Recent studies that exploit novel high-resolution genome-wide approaches have reported frequent accumulation of genomic and epigenomic alterations in human pluripotent cells that can affect multiple properties and compromise their quality or use. Importantly, severe safety concerns arise when considering the use of these cells in regenerative therapies.
On the basis of recent large-scale meta-analysis, the most recurrent genomic change in both human embryonic stem cells (hESCs) and human induced pluripotent stem cells (hiPSCs) is amplification of chromosome 12. Other commonly detected changes are at chromosomes 8, 12p, i(20)q10 and X. The most recurrent copy number variant (CNV) is amplification of at 20q11.21.
Trisomy of chromosome 17, which is common in hESCs, has not been observed in hiPSCs. Instead, trisomy of chromosome 8 is detected more often in hiPSCs than in hESCs.
On the basis of current knowledge, genomic stability of hiPSCs is not dependent of the method used for reprogramming. However, the reprogramming process has been reported to induce genomic and epigenetic changes. Importantly, early passages of hiPSCs can consist of mosaic populations of cells.
The epigenome of hESCs is highly dynamic and sensitive to variation. Variation and instability in imprinting, X-chromosome inactivation and DNA methylation of developmental and cancer genes has been reported in different conditions.
hiPSCs have been reported to be highly similar to hESCs for their epigenomic profiles. However, often hiPSCs may also show remnants of the epigenomic memory from somatic parent cells and sometimes activate abnormal pattern of genes or show higher methylation levels compared to the hESCs.
Importantly, careful and frequent monitoring of the cells is required to ensure the genomic integrity of the cells, as unidentified aberrations may lead to distorted results and may raise safety issues for therapeutic use.
Future integrative approaches exploiting genome-wide sequencing techniques will supplement and provide valuable and comprehensive information on the genomic and epigenomic integrity of pluripotent cells and their derivates.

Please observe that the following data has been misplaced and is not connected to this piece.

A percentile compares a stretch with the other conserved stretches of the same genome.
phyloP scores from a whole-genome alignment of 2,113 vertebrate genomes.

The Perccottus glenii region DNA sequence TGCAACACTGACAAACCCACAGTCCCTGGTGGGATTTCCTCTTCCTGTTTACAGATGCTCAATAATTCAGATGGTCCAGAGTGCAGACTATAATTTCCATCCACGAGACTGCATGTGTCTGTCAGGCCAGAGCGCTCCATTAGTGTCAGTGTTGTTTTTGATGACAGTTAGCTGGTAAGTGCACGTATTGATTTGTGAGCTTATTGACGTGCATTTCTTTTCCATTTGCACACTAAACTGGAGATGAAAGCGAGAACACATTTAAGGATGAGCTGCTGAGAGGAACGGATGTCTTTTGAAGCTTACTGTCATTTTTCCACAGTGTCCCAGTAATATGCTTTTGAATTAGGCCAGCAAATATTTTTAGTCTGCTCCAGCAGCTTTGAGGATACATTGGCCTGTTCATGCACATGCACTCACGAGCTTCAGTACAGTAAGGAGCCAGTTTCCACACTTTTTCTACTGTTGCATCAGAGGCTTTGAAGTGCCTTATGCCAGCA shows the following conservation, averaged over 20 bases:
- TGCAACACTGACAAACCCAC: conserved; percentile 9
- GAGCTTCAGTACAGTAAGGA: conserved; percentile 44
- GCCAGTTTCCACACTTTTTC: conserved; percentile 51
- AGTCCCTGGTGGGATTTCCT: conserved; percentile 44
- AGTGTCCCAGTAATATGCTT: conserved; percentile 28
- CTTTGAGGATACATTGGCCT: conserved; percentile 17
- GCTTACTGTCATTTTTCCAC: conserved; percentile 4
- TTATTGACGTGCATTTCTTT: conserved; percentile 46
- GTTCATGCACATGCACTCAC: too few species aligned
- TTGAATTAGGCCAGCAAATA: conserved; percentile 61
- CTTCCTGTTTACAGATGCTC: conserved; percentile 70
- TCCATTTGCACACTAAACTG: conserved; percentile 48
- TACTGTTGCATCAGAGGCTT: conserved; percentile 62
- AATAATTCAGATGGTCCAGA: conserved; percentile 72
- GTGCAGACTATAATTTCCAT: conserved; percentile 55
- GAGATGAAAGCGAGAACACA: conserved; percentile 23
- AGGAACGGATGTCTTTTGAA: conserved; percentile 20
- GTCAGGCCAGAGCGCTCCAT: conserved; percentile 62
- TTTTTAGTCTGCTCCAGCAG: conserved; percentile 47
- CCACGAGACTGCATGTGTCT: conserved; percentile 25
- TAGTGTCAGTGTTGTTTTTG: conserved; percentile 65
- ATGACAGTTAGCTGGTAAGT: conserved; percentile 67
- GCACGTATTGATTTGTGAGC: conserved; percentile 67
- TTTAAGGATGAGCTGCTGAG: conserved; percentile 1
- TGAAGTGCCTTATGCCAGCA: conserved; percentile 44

Studies using high-resolution genome-wide approaches have recently reported that genomic and epigenomic alterations frequently accumulate in human pluripotent cells. Detailed characterization of these changes is crucial for understanding the impact of these alterations on self-renewal and proliferation, and particularly on the developmental and malignant potential of the cells. Such knowledge is required for the optimized and safe use of pluripotent cells for therapeutic purposes, such as regenerative cellular therapies using differentiated derivatives of pluripotent cells.In this Review, we summarize the current knowledge of the genomic and epigenomic stability of pluripotent human cells and the implications for stem cell research.
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The work was supported by the Academy of Finland, Centre of Excellence in Molecular Systems Immunology and Physiology Research, 2012–2017, decision number 250114, and grant 116713, the Finnish Cancer Organizations, Turku University Hospital Grant, Turku University Foundation, Turku Doctoral Programme of Biomedical Sciences and Biocenter Finland.
The authors declare no competing financial interests.
- DNA methylation
DNA modification in which a methyl group is added to the 5 position of the cytosine base.
The appearance of the chromosomes in a cell with reference to their number, size, shape, structure, length, the position of the centromeres, banding pattern, any differences between the sex chromosomes and any other physical characteristics.
- Giemsa banding
(G-banding). One of several methods for staining chromosomes; it produces light and dark bands that are characteristic for each homologous chromosome pair, so that individual chromosomes can be distinguished and examined for abnormalities in structure and number.
An organism or cell population that consists of cells of more than one genotype.
- Uniparental disomy
A cellular or organismal phenomenon in which both chromosome homologues are derived from one parent with none derived from the other parent. It can be the result of fertilization involving a disomic gamete and a gamete that is nullisomic for the homologue.
- Passage numbers
The numbers of division rounds of subculturing of the cultured cells.
- Bivalent chromatin
The co-occurrence of histone tail methylation marks that are associated with both transcriptional activation (such as histone H3 trimethylated on lysine 4 (H3K4me3)) and repression (such as H3K27me3). Bivalency is observed in mammalian embryonic stem cells at developmentally important genes.
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Lund, R., Närvä, E. & Lahesmaa, R. Genetic and epigenetic stability of human pluripotent stem cells. Nat Rev Genet 13, 732–744 (2012). https://doi.org/10.1038/nrg3271
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